• Enjoy Life More: Having a pet can really make a difference in your daily quality of life. While the bond between pets and their people can be described in many ways, the bond at its root is an unconditional and uncomplicated love. Pets are not only a devoted source of comfort and loyalty, but can also provide a sense of safety and security. Caring for a pet can lead to a richer, fuller, and more meaningful life.

This year make a New Year’s resolution to enrich your life by rescuing a shelter animal. To learn more about AWLA’s diverse selection of companion animals including cats, dogs, rabbits, birds, and hamsters, download Arlington Pets App; visit the League at 2650 S. Arlington Mill Drive or www.awla.org .

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  • I agree with AWLA??!!

    And not a damn word about bringing your freakin dog to a restaurant.

    Then again, not a single word about keeping your dog on a leash either when you are walking.

    and I’m a dog person – just not always *your* dog person.

    • Frank

      Sigh…bringing drama when none was needed. Doesn’t it ever get exhausting?

    • YTK

      Leash laws? See one off leash, call the animal warden– take a photo, TALK to the owner.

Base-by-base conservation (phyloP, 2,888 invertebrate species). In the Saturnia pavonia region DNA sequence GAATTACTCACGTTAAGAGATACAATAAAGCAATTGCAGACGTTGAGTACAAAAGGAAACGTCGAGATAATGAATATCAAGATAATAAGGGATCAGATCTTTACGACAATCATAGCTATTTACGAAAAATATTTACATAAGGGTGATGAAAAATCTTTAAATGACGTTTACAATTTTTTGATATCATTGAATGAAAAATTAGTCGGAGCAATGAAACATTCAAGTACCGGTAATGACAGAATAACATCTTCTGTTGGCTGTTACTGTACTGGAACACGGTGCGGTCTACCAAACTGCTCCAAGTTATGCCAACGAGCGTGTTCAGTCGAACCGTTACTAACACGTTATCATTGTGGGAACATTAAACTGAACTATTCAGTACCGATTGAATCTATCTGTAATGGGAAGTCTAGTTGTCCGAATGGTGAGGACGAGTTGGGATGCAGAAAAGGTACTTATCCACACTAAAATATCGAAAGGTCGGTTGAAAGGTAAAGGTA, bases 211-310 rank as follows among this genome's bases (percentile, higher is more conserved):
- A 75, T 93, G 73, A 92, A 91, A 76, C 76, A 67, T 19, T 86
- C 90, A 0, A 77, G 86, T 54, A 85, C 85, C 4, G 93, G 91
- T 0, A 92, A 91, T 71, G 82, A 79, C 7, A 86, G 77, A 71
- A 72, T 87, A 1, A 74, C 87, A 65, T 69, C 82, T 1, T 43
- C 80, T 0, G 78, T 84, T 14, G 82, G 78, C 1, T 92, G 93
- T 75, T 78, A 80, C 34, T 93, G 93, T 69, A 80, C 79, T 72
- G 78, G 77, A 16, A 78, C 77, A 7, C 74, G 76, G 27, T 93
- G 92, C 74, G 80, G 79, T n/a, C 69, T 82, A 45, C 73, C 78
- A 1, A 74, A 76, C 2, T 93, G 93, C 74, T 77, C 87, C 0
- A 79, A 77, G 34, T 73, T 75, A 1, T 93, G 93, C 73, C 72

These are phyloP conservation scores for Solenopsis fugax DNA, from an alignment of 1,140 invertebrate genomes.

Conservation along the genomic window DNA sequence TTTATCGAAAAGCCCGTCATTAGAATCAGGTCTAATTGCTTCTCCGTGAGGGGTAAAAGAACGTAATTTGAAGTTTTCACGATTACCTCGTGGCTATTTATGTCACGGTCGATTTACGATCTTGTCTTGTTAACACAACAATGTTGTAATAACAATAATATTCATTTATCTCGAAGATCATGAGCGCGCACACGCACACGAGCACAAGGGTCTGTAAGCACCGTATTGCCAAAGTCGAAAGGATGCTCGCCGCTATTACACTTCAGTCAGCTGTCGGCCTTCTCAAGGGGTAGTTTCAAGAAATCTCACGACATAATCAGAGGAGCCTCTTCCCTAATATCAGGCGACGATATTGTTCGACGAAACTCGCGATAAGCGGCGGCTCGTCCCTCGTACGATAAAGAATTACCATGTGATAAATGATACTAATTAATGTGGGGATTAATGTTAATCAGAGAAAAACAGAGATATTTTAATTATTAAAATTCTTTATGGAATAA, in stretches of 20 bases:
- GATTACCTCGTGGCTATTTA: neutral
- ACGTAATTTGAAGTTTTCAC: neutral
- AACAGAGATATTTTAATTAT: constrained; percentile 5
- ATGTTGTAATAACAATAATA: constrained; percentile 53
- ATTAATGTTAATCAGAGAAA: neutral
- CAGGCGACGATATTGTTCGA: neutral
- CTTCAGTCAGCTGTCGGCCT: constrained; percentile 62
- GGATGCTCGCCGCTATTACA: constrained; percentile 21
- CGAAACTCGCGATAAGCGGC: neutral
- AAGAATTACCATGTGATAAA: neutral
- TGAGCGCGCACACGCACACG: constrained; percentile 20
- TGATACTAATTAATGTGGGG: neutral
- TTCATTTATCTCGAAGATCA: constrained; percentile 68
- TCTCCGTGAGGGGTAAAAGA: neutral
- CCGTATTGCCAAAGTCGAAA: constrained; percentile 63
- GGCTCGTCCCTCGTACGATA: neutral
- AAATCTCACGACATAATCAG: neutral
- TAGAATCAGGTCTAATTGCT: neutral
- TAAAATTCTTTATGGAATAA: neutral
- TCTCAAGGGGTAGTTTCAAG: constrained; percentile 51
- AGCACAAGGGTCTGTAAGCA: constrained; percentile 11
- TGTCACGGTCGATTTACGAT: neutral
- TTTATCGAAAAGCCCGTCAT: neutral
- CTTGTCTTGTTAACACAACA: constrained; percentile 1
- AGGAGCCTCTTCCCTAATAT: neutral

Freakin dogs in restaurants? Maybe in Europe but not here where it’s bad enough to have to deal with someone’s human brats screaming and tossing things — actually the dogs would probably be better behaved but that’s another story.
      THANK YOU AWLA for all you are doing for the animals and the community!!!!!!!!!!!

      • O.C.

        AWLA doesn’t issue leash law citations.

  • AnalAnon

    That’s not the AWLA building. The AWLA is to the right of the sign, not shown in the picture.

    • drax

      True. The sign is across a street from the building shown. Highly misleading photo.

  • Arlingtoon

    I was wondering about that. I’ve never been there, but when I saw the picture my immediate reaction was “Wow — that’s one heck of a Hilton Hotel animal shelter.”

    • http://www.awla.org AWLA

      We encourage you to stop by sometime! While we are certainly not the Hilton, we do have a pretty nice facility for the animals!

  • Dezlboy

    And….consider adopting an older dog. Sometimes much easier to handle as past chewing stage, needs less exercise, bit more mellow.

    • YTK

      Consider adopting an older cat — I have 2 – one is 17, the other 13. They bring me lots of joy (so does my car customizing, camping, body-building, hiking and my hobbies) and they are all my responsibility to care for (I am not rich by any means). I am all my cats have – and I firmly believe that “A pet Is for Life” It breaks my heart to see pets dumped at a shelter because they “got old” — doesn’t the person who dumped them realize that THEY TOO are older????

    • S